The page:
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This device is a joy to use and I have been using it without problem since picking it up for £20 a couple of years ago.
For your money you receive the install desk, USB adaptor and USB extension cable. This is really handy as you can plug the cable into the back of your computer, plonk the other end on your desk and plug in the adaptor right in front of you.
Installation was easy: I ran the disk and followed the on screen prompts. Less than 5 minutes later I was connected. You have a choice of using the Belkin software or the Windows wireless network tool. I did struggle with the Belkin software as it would not accept the password I have set on the wireless router but switching to the windows tool sorted that problem.
Unlike with Belkins internal wireless adaptor I have never suffered connection drop outs with this one. It is reliable, quick to connect and seemingly without fault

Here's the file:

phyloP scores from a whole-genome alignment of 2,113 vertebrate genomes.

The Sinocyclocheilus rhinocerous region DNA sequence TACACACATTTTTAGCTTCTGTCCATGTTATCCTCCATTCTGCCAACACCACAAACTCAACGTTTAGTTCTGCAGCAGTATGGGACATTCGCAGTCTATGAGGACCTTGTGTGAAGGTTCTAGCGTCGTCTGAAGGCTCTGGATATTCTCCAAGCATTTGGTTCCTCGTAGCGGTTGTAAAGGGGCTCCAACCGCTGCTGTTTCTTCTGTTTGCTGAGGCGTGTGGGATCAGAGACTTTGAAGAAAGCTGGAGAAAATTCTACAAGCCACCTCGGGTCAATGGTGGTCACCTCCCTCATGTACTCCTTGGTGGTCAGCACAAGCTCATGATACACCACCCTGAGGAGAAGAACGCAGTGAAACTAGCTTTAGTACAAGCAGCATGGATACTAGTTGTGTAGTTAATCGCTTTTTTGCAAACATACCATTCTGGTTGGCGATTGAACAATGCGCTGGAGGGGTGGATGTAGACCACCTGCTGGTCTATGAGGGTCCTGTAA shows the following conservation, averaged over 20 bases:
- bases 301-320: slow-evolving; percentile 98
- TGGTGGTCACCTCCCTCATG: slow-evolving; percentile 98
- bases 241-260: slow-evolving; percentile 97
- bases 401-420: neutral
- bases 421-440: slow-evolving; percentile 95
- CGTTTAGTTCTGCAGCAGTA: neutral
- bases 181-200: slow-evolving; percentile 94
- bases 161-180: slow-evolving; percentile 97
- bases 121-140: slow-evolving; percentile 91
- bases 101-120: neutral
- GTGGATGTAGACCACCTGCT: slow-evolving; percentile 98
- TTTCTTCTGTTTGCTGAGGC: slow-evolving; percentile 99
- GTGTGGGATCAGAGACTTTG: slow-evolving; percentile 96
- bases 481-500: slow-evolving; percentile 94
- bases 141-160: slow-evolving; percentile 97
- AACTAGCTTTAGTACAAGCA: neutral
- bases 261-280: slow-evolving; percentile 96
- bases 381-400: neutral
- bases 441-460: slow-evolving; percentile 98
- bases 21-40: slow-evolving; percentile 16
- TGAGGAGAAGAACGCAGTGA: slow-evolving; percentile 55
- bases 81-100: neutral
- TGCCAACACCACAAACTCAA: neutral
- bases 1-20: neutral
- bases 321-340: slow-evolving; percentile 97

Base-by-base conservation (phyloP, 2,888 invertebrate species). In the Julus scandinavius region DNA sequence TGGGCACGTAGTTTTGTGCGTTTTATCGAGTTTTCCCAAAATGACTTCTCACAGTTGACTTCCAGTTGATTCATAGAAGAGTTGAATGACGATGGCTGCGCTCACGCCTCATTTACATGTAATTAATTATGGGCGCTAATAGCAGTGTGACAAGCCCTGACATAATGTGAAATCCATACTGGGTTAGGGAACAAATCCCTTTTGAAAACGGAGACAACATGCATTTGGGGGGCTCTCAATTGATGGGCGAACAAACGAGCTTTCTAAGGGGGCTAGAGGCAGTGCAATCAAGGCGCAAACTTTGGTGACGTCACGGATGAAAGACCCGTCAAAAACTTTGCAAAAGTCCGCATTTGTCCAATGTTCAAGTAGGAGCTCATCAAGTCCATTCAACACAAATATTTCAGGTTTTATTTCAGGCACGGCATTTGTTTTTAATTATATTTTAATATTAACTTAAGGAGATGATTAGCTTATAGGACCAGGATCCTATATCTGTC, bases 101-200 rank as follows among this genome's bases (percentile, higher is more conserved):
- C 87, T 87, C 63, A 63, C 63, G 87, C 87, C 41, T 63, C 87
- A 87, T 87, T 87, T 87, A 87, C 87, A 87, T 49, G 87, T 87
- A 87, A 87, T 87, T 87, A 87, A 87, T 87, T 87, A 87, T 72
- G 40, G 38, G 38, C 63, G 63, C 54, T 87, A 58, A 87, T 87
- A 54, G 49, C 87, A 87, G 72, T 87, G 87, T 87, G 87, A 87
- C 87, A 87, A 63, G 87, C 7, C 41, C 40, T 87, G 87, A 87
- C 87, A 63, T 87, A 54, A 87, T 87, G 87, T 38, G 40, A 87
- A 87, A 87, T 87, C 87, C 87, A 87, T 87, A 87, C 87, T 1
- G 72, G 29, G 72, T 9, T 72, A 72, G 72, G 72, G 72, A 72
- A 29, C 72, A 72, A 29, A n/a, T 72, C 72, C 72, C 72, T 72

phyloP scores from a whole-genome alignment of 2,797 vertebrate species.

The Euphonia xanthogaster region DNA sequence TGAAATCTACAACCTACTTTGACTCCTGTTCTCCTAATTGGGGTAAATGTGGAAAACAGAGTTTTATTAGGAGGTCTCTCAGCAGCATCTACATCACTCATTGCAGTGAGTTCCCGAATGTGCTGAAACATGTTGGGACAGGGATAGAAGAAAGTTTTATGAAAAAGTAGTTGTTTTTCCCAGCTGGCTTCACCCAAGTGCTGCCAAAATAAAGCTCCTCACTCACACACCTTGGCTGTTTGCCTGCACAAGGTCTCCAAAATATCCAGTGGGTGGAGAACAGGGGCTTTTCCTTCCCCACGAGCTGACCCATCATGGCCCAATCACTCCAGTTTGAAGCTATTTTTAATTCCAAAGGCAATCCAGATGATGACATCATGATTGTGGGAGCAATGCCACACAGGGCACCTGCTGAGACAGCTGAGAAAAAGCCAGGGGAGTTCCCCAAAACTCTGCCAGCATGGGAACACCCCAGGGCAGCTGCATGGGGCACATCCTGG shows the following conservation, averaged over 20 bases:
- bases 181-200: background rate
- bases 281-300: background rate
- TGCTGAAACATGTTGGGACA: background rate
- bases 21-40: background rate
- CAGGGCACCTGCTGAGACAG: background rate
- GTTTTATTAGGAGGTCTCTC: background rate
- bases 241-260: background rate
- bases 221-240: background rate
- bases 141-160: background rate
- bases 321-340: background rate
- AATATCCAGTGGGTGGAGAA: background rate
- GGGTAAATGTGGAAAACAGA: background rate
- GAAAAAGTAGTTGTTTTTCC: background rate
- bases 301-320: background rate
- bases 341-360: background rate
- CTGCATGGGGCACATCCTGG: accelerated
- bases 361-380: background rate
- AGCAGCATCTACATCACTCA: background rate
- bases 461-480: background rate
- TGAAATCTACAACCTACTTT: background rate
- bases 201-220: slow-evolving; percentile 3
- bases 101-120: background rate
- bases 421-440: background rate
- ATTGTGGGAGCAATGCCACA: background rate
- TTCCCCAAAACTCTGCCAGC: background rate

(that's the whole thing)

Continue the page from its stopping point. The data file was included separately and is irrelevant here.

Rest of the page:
This is my second of this product as the first one simply ceased to work. I had to buy it again as there was little other choice at the time. Anyway, on a whole the adapter works pretty well, I have experienced some problems during installation on a number of occasions when it is trying to recognise drivers etc but have always found a solution in the end. The network signal always seems pretty good, even when I've moved to further points away from the router, and I feel the usb cable and dock make it easy to position the adapter exactly where you want it as opposed to other adapters which plug directly into the usb port. However the usb cable isn't exactly the longest and so it still has to stay close'ish to the computer itself. The build could be described as a little flimsey I guess, and the dock is prone to the wire coming out of the bottom of the holder, the whole thign has a very plastic cheap feel to and doesn't seem as if it would take many knocks before damage occured. Whilst sat around doing its job, works perfectly fine.